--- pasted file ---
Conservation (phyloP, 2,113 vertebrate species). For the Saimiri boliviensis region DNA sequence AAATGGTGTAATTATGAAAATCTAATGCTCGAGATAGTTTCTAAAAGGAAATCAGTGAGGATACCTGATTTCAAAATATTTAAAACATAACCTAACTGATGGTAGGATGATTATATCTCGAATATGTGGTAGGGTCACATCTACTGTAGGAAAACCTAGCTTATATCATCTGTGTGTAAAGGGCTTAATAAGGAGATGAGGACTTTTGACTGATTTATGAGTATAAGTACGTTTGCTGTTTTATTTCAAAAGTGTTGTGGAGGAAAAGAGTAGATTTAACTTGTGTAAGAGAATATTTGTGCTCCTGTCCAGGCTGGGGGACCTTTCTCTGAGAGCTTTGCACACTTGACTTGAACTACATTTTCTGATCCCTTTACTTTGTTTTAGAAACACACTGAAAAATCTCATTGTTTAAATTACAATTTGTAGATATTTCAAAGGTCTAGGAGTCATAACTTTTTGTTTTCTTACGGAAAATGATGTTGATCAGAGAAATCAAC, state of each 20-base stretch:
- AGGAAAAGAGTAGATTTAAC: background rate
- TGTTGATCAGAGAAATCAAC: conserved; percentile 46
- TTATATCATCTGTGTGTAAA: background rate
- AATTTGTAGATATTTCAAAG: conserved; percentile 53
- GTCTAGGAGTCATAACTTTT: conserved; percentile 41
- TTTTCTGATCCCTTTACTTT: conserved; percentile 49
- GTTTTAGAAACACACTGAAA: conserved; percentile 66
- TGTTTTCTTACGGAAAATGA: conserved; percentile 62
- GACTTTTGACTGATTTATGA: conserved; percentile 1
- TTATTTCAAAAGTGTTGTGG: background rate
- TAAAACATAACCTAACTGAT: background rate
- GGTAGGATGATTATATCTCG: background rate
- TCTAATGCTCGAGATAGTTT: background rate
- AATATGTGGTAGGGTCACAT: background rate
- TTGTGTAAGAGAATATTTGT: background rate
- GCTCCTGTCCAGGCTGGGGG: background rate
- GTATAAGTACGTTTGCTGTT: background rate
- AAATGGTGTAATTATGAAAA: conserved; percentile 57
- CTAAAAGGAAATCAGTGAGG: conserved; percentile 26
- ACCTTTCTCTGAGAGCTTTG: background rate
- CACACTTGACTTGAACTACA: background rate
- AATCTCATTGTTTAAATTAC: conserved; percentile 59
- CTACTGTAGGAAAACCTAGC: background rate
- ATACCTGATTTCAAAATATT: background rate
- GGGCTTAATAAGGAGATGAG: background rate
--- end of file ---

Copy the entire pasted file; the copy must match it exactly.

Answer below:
Conservation (phyloP, 2,113 vertebrate species). For the Saimiri boliviensis region DNA sequence AAATGGTGTAATTATGAAAATCTAATGCTCGAGATAGTTTCTAAAAGGAAATCAGTGAGGATACCTGATTTCAAAATATTTAAAACATAACCTAACTGATGGTAGGATGATTATATCTCGAATATGTGGTAGGGTCACATCTACTGTAGGAAAACCTAGCTTATATCATCTGTGTGTAAAGGGCTTAATAAGGAGATGAGGACTTTTGACTGATTTATGAGTATAAGTACGTTTGCTGTTTTATTTCAAAAGTGTTGTGGAGGAAAAGAGTAGATTTAACTTGTGTAAGAGAATATTTGTGCTCCTGTCCAGGCTGGGGGACCTTTCTCTGAGAGCTTTGCACACTTGACTTGAACTACATTTTCTGATCCCTTTACTTTGTTTTAGAAACACACTGAAAAATCTCATTGTTTAAATTACAATTTGTAGATATTTCAAAGGTCTAGGAGTCATAACTTTTTGTTTTCTTACGGAAAATGATGTTGATCAGAGAAATCAAC, state of each 20-base stretch:
- AGGAAAAGAGTAGATTTAAC: background rate
- TGTTGATCAGAGAAATCAAC: conserved; percentile 46
- TTATATCATCTGTGTGTAAA: background rate
- AATTTGTAGATATTTCAAAG: conserved; percentile 53
- GTCTAGGAGTCATAACTTTT: conserved; percentile 41
- TTTTCTGATCCCTTTACTTT: conserved; percentile 49
- GTTTTAGAAACACACTGAAA: conserved; percentile 66
- TGTTTTCTTACGGAAAATGA: conserved; percentile 62
- GACTTTTGACTGATTTATGA: conserved; percentile 1
- TTATTTCAAAAGTGTTGTGG: background rate
- TAAAACATAACCTAACTGAT: background rate
- GGTAGGATGATTATATCTCG: background rate
- TCTAATGCTCGAGATAGTTT: background rate
- AATATGTGGTAGGGTCACAT: background rate
- TTGTGTAAGAGAATATTTGT: background rate
- GCTCCTGTCCAGGCTGGGGG: background rate
- GTATAAGTACGTTTGCTGTT: background rate
- AAATGGTGTAATTATGAAAA: conserved; percentile 57
- CTAAAAGGAAATCAGTGAGG: conserved; percentile 26
- ACCTTTCTCTGAGAGCTTTG: background rate
- CACACTTGACTTGAACTACA: background rate
- AATCTCATTGTTTAAATTAC: conserved; percentile 59
- CTACTGTAGGAAAACCTAGC: background rate
- ATACCTGATTTCAAAATATT: background rate
- GGGCTTAATAAGGAGATGAG: background rate